Analyzing Paleoecological Data: Best Practices and Current Resources

Organizers

Jessica L. Blois, UC Merced (jblois@ucmerced.edu)

Edward B. Davis, University of Oregon Dept. of Geological Sciences

Outline

This workshop will provide 1) guidance on best practices in paleoecological data analysis and 2) training in use of the Neotoma Paleoecology Database (www.neotomadb.org) to access and analyze paleoecological data. Neotoma is a multiproxy paleodatabase that stores multiple kinds of paleoecological & paleoenvironmental data. One of the strengths of Neotoma is the ability to compare one data type with other proxies; currently, fossil pollen, vertebrates, diatoms, ostracodes, insects, charcoal, and geochemical data are all archived by the database. In addition, the database is structured to relate absolute dates to taxon occurrences and to allow the creation and storage of age models built on absolute dates from stratigraphic sections. Neotoma is a public-access, community-supported database that is emerging as the standard repository for Pliocene and Quaternary paleoecological data.

This half-day workshop will include lecture material and hands-on work with paleoecological data, focusing on Quaternary mammals and pollen. The workshop will include an overview of key elements of paleoecological data and best practices and issues associated with using long-term spatio-temporal data.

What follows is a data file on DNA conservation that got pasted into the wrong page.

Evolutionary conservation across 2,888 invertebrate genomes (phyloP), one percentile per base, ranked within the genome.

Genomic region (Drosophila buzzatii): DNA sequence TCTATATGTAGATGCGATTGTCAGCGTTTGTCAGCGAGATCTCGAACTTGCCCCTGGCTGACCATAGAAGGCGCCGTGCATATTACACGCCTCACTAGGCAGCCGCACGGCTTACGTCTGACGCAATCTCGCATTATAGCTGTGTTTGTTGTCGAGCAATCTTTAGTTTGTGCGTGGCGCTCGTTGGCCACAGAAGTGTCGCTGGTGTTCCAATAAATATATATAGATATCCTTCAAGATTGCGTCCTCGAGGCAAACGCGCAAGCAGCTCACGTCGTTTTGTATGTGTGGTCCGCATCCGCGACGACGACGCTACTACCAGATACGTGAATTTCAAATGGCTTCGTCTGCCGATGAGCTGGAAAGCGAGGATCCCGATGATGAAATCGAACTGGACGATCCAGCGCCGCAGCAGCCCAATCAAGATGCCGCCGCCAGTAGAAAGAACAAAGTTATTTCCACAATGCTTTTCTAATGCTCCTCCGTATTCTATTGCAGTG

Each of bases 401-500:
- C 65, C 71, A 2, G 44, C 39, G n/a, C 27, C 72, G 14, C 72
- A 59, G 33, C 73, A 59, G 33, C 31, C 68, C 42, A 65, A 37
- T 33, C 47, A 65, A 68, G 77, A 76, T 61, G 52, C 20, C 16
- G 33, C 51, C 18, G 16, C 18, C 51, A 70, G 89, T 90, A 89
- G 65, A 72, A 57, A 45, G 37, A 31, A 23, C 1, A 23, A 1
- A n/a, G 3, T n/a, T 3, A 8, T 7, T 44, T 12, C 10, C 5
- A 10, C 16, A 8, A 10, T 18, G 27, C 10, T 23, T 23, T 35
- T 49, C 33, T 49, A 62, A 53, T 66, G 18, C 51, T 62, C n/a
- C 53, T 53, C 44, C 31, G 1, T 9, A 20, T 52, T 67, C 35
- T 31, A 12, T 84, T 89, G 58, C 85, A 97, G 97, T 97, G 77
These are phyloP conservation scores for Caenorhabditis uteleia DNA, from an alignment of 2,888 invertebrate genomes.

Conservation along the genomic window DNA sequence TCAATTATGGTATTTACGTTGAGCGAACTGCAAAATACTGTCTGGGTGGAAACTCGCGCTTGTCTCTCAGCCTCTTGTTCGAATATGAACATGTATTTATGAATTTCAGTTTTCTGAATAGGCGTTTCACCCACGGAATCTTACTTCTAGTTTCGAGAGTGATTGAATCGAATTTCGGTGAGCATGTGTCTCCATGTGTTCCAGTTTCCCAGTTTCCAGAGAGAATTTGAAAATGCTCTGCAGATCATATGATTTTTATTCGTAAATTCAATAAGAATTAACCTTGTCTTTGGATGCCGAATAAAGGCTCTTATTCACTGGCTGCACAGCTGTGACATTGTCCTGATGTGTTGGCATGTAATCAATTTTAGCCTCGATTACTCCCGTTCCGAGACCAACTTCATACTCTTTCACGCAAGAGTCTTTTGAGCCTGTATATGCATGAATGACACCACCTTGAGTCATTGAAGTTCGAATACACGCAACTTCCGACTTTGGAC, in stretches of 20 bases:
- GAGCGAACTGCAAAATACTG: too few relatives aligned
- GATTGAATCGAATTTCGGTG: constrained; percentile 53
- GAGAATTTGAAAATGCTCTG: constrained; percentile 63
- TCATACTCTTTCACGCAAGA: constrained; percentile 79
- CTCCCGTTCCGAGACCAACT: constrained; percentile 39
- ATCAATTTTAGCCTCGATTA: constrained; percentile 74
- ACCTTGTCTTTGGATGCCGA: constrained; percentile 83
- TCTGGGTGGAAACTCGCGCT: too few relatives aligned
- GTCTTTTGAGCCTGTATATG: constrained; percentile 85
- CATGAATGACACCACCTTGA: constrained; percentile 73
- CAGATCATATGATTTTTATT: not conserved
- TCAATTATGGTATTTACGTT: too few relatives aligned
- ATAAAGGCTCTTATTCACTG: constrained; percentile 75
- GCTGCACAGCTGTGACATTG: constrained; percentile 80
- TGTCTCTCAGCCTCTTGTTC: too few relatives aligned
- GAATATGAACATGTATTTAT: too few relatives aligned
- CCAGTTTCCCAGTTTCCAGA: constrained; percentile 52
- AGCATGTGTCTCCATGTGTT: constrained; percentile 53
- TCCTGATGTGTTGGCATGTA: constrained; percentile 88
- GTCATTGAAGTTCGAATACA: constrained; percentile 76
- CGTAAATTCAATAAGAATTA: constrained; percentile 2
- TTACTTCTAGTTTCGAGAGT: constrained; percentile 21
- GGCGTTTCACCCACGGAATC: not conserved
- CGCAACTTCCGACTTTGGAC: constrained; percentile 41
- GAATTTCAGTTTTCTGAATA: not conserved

Workshop participants will learn how to search and acquire data using web tools, and how to use online mapping functions. Participants will also learn how to use Neotoma’s APIs (Application Programming Interface) and the neotoma R package to write scripts to import Neotoma data into R for further analysis, and perform simple analyses with those scripts. Finally, Neotoma and the Paleobiology Database have a new project to facilitate cross- database queries, and reconciling results across the two platforms will be discussed.

Participants should bring a laptop computer. Participants should have downloaded and installed R and RStudio. Both are free to download and work on multiple platforms. Familiarity with R is helpful but not required. Early-career scientists are especially encouraged but all are welcome.

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